LONDON, Dec. 9 (UPI) -- Oil and gas explorers are expected to get a little leaner next year, but for those with good financials, potentially a bit meaner, Wood Mackenzie reports.
The consultant group reported the exploration and production side of the energy industry is expected to get smaller next year, but more efficient. Companies that service that side of the energy sector like Schlumberger and Baker Hughes made corporate adjustments during the height of the downturn, but said the market likely hit bottom in the latter half of 2016.
Andrew Latham, a vice president of exploration at Wood Mackenzie, said in a report that 2017 may show gains for those in the industry making low-cost, but smarter, portfolio choices. Choices made by the supermajors like Marathon already show signs of a payout.
"The rest of the industry is heading in the same direction," he said. "Fewer, better wells promise a brighter future for explorers."
In terms of investments, the consultant group said it expects about $40 billion will go toward exploration next year, about the same as this year. Despite the stand-still, Wood Mackenzie said costs are moving lower and that should keep budgets in check enough to prevent further industry layoffs.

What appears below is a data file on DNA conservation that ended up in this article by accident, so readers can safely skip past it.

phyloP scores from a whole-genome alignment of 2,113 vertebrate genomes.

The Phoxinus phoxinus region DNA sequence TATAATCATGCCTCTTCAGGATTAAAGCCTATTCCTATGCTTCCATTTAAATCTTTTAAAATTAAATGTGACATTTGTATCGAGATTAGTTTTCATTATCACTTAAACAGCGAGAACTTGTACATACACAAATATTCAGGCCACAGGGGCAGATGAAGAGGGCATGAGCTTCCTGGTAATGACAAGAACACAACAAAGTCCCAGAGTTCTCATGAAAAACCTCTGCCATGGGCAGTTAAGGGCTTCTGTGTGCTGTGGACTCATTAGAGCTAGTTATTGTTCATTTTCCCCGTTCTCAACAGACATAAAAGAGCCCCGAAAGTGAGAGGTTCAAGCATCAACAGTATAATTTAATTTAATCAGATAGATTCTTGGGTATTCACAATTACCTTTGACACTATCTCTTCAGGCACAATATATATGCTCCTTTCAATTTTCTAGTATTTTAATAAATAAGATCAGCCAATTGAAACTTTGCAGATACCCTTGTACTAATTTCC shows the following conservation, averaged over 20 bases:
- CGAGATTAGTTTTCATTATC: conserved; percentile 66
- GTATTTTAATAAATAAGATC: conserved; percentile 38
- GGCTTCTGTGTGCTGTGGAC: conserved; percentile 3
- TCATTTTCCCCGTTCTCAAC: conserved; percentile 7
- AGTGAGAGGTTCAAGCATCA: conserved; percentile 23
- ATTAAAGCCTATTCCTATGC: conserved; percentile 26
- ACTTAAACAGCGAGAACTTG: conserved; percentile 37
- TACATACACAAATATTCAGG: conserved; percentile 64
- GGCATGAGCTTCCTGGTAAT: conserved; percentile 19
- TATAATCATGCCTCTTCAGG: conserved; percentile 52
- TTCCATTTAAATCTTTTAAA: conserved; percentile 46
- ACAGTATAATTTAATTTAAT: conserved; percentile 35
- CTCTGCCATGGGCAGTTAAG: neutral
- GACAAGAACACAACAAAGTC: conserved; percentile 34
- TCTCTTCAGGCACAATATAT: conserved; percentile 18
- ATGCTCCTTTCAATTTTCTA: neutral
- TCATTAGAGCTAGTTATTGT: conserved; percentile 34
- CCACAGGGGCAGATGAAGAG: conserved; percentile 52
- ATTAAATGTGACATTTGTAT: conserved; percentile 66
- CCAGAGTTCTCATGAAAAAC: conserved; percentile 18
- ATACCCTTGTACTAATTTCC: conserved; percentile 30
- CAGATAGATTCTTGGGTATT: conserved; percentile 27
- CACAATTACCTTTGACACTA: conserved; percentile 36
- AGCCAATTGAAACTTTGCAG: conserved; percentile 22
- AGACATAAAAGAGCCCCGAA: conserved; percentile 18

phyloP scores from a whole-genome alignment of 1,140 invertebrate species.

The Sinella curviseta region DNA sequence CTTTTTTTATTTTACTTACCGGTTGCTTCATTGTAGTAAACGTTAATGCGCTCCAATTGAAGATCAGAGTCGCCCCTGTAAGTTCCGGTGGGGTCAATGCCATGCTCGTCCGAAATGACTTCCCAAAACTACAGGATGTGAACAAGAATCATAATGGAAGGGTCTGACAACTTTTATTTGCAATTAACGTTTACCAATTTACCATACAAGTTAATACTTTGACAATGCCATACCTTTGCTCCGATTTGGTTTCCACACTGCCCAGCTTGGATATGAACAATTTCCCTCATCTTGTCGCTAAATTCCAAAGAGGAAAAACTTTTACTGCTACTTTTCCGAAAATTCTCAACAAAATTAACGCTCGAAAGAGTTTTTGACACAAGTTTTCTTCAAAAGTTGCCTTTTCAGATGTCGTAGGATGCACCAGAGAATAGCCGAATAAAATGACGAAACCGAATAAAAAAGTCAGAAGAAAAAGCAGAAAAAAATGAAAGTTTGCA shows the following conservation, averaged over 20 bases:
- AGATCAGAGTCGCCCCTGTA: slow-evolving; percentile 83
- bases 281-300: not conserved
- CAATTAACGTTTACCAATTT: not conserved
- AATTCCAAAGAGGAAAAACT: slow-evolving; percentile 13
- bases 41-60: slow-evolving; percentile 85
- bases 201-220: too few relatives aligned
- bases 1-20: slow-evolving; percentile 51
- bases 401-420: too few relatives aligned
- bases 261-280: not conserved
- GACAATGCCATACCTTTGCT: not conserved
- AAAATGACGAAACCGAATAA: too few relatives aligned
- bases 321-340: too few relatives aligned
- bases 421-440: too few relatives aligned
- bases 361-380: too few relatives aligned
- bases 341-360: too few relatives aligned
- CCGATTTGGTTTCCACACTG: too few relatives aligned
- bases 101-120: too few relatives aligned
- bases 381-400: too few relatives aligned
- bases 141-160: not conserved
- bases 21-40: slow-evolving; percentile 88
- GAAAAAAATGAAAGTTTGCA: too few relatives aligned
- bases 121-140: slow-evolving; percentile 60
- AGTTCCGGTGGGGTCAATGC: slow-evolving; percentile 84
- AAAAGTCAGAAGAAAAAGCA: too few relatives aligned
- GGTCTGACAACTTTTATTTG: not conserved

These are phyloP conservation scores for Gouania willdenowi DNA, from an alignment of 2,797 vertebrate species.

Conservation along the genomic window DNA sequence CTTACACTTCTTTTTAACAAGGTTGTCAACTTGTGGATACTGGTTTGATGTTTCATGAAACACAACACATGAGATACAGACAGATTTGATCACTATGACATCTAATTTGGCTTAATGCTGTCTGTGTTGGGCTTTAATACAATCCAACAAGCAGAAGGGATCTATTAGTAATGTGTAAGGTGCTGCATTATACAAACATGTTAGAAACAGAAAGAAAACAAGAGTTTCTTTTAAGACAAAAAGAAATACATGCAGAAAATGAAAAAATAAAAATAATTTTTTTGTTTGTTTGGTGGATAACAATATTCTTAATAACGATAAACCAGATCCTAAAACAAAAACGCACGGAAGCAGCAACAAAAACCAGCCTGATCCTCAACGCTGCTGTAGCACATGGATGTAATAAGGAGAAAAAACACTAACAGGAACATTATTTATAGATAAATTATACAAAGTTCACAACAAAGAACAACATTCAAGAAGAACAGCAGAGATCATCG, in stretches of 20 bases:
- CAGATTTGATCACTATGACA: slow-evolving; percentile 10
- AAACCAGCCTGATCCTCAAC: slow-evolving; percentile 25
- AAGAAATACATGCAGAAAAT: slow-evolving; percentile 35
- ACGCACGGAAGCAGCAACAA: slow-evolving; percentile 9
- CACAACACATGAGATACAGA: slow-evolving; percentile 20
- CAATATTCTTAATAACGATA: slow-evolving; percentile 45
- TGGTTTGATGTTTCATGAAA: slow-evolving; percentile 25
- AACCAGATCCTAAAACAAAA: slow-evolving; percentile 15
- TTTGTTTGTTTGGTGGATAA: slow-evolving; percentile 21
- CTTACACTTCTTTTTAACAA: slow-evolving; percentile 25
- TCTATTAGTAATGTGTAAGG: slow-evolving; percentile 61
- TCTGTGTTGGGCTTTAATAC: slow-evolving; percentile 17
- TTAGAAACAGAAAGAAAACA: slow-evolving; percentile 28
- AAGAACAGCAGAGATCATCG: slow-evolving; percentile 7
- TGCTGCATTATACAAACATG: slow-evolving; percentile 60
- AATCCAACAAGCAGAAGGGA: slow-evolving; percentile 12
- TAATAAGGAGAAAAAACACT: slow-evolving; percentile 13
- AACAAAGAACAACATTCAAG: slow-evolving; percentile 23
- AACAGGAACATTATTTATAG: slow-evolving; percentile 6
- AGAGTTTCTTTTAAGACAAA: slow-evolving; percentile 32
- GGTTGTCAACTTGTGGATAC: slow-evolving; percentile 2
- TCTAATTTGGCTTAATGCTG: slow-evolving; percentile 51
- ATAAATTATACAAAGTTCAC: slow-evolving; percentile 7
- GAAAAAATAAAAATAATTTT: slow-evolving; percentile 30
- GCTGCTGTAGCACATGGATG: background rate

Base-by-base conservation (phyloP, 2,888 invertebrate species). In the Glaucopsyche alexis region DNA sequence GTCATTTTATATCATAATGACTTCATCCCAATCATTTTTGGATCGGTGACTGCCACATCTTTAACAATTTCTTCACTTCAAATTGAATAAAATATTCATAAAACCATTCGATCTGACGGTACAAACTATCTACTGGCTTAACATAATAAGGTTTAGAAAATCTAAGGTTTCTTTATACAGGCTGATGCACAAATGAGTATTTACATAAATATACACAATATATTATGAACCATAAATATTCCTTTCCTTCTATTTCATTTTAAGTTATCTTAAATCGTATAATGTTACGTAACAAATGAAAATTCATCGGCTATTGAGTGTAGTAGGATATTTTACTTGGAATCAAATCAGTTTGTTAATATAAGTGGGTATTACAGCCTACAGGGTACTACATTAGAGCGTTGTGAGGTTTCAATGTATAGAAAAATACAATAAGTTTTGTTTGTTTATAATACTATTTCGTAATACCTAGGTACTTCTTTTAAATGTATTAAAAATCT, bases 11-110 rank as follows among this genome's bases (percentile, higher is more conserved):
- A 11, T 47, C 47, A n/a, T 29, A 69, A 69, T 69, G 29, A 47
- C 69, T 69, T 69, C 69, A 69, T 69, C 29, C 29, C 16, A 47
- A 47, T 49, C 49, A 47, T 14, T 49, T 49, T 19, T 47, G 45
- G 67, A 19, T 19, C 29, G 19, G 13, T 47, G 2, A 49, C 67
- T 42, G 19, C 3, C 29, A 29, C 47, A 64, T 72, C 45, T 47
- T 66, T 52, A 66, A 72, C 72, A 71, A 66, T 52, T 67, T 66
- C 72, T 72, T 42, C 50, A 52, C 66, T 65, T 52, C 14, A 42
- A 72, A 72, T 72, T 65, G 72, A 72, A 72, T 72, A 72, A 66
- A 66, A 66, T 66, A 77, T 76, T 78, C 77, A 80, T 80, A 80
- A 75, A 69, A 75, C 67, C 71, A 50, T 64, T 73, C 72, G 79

Several companies servicing the exploration side of the industry cut staff or in some cases closed down offices altogether this year.
Geographically, the consultant group said some bright spots next year could emerge in natural gas pipeline opportunities in the former Soviet sphere in Europe, North Africa and Latin America. High-cost areas, like offshore Alaska and other Arctic waters, may be sidelined with oil priced at around $50 per barrel.
Latham said that more than half of the new volumes next year could come from deepwater basins, where the bottom line shows potential at less than $50 per barrel for oil.
In two years, Wood Mackenzie says it expects the price of oil to be in the upper $70 range.
"If this happens, then recovery in exploration spend will follow a year or two later," the report read.